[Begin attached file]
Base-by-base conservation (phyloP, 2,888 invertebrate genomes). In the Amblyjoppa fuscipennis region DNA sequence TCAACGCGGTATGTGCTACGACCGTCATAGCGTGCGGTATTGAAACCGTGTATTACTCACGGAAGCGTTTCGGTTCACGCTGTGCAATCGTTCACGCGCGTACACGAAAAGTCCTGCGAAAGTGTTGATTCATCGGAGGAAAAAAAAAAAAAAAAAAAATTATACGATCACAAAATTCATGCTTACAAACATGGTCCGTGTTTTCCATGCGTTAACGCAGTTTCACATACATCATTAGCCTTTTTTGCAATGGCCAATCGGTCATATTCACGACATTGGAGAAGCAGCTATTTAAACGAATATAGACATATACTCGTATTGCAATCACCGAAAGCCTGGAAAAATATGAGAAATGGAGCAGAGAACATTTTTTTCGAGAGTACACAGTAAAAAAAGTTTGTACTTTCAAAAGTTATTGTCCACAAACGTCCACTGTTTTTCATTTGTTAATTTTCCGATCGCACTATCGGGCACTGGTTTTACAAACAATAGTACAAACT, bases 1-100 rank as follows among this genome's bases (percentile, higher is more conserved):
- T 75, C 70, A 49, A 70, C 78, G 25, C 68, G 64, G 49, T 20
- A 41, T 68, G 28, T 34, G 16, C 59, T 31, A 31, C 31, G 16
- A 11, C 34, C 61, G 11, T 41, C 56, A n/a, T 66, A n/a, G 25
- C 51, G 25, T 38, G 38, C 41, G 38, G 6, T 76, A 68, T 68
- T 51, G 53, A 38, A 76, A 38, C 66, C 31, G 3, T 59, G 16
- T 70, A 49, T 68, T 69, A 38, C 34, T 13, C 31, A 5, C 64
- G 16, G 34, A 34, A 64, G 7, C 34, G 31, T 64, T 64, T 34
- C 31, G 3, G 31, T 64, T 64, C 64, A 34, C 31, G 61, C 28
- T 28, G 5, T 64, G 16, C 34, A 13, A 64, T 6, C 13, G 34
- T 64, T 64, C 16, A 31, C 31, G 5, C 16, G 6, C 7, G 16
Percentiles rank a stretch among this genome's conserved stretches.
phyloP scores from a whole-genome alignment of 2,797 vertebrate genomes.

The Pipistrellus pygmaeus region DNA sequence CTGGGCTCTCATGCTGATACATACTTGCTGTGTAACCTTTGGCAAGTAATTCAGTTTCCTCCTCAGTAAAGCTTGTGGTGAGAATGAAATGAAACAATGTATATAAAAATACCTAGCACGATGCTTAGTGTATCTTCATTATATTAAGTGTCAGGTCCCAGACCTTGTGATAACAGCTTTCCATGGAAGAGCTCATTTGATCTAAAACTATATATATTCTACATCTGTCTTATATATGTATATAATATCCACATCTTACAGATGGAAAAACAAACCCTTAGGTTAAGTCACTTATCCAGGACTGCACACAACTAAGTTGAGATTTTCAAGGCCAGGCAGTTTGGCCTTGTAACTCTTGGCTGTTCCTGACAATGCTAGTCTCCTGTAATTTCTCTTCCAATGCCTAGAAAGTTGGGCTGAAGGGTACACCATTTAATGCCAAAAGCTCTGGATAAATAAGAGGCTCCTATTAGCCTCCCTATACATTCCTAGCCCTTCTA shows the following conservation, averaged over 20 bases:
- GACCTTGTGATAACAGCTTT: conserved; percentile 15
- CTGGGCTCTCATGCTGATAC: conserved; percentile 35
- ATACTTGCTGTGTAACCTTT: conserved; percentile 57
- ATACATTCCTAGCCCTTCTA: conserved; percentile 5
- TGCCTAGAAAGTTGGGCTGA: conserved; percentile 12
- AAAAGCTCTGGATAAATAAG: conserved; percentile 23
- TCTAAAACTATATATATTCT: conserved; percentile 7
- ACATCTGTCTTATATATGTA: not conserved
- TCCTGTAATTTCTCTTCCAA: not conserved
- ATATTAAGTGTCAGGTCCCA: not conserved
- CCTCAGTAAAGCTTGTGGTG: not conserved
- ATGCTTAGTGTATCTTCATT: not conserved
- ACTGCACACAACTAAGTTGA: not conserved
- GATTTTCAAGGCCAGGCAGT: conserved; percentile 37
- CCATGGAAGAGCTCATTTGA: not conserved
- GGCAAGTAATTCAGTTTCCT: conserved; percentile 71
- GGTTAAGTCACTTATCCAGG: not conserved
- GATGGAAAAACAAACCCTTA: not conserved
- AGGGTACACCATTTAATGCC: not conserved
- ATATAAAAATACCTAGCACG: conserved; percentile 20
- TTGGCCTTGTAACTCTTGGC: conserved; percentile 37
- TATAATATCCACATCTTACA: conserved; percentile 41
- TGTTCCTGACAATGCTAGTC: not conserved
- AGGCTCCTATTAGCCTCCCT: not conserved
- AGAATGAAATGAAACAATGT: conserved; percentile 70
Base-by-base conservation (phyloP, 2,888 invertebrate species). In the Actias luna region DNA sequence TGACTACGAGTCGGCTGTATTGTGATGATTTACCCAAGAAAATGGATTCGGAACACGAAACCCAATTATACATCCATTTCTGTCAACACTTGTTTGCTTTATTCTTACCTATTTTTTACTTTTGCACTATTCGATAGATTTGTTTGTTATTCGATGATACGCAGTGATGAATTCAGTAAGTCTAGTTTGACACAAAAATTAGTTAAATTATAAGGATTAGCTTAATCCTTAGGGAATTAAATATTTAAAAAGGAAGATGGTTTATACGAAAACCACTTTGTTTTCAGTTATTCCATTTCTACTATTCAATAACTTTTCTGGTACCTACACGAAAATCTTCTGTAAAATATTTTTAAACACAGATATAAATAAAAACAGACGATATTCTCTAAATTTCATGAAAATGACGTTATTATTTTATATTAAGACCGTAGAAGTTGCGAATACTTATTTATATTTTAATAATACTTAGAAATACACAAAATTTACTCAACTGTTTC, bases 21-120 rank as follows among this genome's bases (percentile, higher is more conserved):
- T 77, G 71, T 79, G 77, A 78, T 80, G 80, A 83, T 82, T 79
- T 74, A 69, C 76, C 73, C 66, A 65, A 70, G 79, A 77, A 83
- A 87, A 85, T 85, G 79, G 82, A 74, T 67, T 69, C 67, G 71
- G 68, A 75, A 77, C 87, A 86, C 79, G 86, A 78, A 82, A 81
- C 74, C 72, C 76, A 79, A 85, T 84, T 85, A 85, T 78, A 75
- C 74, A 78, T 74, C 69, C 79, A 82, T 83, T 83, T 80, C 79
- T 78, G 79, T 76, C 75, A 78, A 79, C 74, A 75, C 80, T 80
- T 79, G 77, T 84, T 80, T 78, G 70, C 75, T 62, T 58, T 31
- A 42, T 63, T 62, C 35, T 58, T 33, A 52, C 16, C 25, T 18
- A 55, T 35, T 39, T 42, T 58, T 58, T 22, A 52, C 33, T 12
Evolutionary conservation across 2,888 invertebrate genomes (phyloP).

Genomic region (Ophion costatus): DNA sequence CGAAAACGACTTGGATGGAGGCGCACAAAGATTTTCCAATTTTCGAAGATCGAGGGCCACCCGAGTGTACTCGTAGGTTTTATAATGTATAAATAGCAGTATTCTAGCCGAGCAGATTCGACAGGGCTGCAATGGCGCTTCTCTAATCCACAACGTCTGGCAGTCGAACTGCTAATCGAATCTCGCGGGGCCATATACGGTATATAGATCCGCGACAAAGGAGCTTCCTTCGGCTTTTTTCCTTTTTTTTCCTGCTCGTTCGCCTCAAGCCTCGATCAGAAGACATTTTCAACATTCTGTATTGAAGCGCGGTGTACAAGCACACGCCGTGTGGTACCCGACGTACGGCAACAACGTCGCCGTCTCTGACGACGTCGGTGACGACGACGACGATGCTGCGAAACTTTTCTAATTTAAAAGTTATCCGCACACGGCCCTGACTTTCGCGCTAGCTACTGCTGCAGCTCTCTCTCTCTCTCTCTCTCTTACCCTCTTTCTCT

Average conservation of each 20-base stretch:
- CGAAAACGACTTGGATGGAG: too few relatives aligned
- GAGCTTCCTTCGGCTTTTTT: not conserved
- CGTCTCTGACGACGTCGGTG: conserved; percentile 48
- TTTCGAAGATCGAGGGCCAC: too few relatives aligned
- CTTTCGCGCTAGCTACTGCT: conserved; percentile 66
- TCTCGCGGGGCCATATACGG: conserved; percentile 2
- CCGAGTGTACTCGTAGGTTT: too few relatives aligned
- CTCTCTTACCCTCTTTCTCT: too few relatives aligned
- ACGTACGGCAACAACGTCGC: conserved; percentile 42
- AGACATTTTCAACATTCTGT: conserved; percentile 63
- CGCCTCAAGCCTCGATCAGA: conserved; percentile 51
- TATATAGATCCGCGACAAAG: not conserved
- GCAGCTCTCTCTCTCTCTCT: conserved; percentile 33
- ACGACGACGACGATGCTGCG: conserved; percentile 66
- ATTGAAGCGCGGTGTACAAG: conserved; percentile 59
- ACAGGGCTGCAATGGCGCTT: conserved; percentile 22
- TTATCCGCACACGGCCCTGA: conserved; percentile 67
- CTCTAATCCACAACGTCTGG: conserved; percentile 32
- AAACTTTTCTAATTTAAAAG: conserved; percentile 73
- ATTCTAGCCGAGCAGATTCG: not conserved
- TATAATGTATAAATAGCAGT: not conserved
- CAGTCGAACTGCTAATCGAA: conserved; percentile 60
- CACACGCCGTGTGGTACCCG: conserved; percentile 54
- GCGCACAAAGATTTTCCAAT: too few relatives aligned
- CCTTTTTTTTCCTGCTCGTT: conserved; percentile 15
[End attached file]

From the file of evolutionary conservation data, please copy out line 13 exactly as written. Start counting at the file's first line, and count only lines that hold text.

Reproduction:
phyloP scores from a whole-genome alignment of 2,797 vertebrate genomes.